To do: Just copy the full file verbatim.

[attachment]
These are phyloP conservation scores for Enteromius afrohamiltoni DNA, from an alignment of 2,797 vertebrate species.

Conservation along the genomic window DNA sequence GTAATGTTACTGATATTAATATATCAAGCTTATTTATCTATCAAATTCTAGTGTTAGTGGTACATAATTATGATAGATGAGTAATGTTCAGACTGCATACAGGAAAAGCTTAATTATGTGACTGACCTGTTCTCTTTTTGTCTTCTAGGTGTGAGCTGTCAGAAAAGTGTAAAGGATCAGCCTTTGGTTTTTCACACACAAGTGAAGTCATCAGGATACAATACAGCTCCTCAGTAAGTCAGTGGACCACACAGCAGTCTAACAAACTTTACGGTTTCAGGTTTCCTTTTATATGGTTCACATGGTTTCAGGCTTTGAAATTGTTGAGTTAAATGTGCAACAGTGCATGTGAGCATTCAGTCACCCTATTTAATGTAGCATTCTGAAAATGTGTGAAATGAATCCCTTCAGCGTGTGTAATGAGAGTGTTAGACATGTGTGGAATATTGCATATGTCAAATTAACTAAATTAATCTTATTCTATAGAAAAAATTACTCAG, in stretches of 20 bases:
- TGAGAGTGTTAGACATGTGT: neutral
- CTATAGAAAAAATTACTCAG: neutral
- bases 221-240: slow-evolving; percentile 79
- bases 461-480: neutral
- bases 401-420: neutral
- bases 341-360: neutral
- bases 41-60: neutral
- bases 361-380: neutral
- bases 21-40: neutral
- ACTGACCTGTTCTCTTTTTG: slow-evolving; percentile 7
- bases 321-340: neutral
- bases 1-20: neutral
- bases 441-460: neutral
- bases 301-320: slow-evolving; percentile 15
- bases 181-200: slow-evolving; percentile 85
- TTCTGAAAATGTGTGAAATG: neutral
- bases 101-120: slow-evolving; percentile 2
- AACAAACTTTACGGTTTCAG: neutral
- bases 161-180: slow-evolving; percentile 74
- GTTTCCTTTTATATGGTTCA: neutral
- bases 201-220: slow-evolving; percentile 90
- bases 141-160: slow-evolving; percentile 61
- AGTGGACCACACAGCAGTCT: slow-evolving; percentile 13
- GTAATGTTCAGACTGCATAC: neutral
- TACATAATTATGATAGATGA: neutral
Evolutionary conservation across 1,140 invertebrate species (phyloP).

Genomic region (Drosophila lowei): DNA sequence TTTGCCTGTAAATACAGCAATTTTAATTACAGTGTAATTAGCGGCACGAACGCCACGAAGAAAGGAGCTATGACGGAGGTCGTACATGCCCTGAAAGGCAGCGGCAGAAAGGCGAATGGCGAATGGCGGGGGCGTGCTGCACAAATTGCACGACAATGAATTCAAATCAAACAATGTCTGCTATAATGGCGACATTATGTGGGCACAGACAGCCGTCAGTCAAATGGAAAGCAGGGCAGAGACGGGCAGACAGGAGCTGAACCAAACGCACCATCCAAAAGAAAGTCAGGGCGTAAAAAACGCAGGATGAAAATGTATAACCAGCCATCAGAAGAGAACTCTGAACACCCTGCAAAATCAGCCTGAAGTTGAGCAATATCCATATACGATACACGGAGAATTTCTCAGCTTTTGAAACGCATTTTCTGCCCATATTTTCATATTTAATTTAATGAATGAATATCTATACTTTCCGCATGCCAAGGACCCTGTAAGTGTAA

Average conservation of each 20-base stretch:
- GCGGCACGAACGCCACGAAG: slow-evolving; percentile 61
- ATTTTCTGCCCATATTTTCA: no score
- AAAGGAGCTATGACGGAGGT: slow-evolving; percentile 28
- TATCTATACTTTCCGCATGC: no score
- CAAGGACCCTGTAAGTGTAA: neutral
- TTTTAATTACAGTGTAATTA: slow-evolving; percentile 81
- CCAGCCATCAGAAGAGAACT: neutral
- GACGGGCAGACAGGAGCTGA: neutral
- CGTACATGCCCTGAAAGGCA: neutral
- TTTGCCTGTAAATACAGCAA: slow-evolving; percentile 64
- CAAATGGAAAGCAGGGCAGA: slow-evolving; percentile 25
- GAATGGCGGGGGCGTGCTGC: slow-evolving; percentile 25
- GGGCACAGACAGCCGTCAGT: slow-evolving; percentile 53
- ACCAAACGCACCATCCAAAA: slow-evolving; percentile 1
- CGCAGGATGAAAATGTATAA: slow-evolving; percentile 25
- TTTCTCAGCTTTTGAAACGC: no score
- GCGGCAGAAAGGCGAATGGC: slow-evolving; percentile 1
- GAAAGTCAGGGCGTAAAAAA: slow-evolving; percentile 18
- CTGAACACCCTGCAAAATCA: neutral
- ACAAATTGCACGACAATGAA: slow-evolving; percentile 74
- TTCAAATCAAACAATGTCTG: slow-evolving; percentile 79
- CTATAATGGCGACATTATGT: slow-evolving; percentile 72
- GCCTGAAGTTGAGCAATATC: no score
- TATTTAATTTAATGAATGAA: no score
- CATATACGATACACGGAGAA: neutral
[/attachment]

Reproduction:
These are phyloP conservation scores for Enteromius afrohamiltoni DNA, from an alignment of 2,797 vertebrate species.

Conservation along the genomic window DNA sequence GTAATGTTACTGATATTAATATATCAAGCTTATTTATCTATCAAATTCTAGTGTTAGTGGTACATAATTATGATAGATGAGTAATGTTCAGACTGCATACAGGAAAAGCTTAATTATGTGACTGACCTGTTCTCTTTTTGTCTTCTAGGTGTGAGCTGTCAGAAAAGTGTAAAGGATCAGCCTTTGGTTTTTCACACACAAGTGAAGTCATCAGGATACAATACAGCTCCTCAGTAAGTCAGTGGACCACACAGCAGTCTAACAAACTTTACGGTTTCAGGTTTCCTTTTATATGGTTCACATGGTTTCAGGCTTTGAAATTGTTGAGTTAAATGTGCAACAGTGCATGTGAGCATTCAGTCACCCTATTTAATGTAGCATTCTGAAAATGTGTGAAATGAATCCCTTCAGCGTGTGTAATGAGAGTGTTAGACATGTGTGGAATATTGCATATGTCAAATTAACTAAATTAATCTTATTCTATAGAAAAAATTACTCAG, in stretches of 20 bases:
- TGAGAGTGTTAGACATGTGT: neutral
- CTATAGAAAAAATTACTCAG: neutral
- bases 221-240: slow-evolving; percentile 79
- bases 461-480: neutral
- bases 401-420: neutral
- bases 341-360: neutral
- bases 41-60: neutral
- bases 361-380: neutral
- bases 21-40: neutral
- ACTGACCTGTTCTCTTTTTG: slow-evolving; percentile 7
- bases 321-340: neutral
- bases 1-20: neutral
- bases 441-460: neutral
- bases 301-320: slow-evolving; percentile 15
- bases 181-200: slow-evolving; percentile 85
- TTCTGAAAATGTGTGAAATG: neutral
- bases 101-120: slow-evolving; percentile 2
- AACAAACTTTACGGTTTCAG: neutral
- bases 161-180: slow-evolving; percentile 74
- GTTTCCTTTTATATGGTTCA: neutral
- bases 201-220: slow-evolving; percentile 90
- bases 141-160: slow-evolving; percentile 61
- AGTGGACCACACAGCAGTCT: slow-evolving; percentile 13
- GTAATGTTCAGACTGCATAC: neutral
- TACATAATTATGATAGATGA: neutral
Evolutionary conservation across 1,140 invertebrate species (phyloP).

Genomic region (Drosophila lowei): DNA sequence TTTGCCTGTAAATACAGCAATTTTAATTACAGTGTAATTAGCGGCACGAACGCCACGAAGAAAGGAGCTATGACGGAGGTCGTACATGCCCTGAAAGGCAGCGGCAGAAAGGCGAATGGCGAATGGCGGGGGCGTGCTGCACAAATTGCACGACAATGAATTCAAATCAAACAATGTCTGCTATAATGGCGACATTATGTGGGCACAGACAGCCGTCAGTCAAATGGAAAGCAGGGCAGAGACGGGCAGACAGGAGCTGAACCAAACGCACCATCCAAAAGAAAGTCAGGGCGTAAAAAACGCAGGATGAAAATGTATAACCAGCCATCAGAAGAGAACTCTGAACACCCTGCAAAATCAGCCTGAAGTTGAGCAATATCCATATACGATACACGGAGAATTTCTCAGCTTTTGAAACGCATTTTCTGCCCATATTTTCATATTTAATTTAATGAATGAATATCTATACTTTCCGCATGCCAAGGACCCTGTAAGTGTAA

Average conservation of each 20-base stretch:
- GCGGCACGAACGCCACGAAG: slow-evolving; percentile 61
- ATTTTCTGCCCATATTTTCA: no score
- AAAGGAGCTATGACGGAGGT: slow-evolving; percentile 28
- TATCTATACTTTCCGCATGC: no score
- CAAGGACCCTGTAAGTGTAA: neutral
- TTTTAATTACAGTGTAATTA: slow-evolving; percentile 81
- CCAGCCATCAGAAGAGAACT: neutral
- GACGGGCAGACAGGAGCTGA: neutral
- CGTACATGCCCTGAAAGGCA: neutral
- TTTGCCTGTAAATACAGCAA: slow-evolving; percentile 64
- CAAATGGAAAGCAGGGCAGA: slow-evolving; percentile 25
- GAATGGCGGGGGCGTGCTGC: slow-evolving; percentile 25
- GGGCACAGACAGCCGTCAGT: slow-evolving; percentile 53
- ACCAAACGCACCATCCAAAA: slow-evolving; percentile 1
- CGCAGGATGAAAATGTATAA: slow-evolving; percentile 25
- TTTCTCAGCTTTTGAAACGC: no score
- GCGGCAGAAAGGCGAATGGC: slow-evolving; percentile 1
- GAAAGTCAGGGCGTAAAAAA: slow-evolving; percentile 18
- CTGAACACCCTGCAAAATCA: neutral
- ACAAATTGCACGACAATGAA: slow-evolving; percentile 74
- TTCAAATCAAACAATGTCTG: slow-evolving; percentile 79
- CTATAATGGCGACATTATGT: slow-evolving; percentile 72
- GCCTGAAGTTGAGCAATATC: no score
- TATTTAATTTAATGAATGAA: no score
- CATATACGATACACGGAGAA: neutral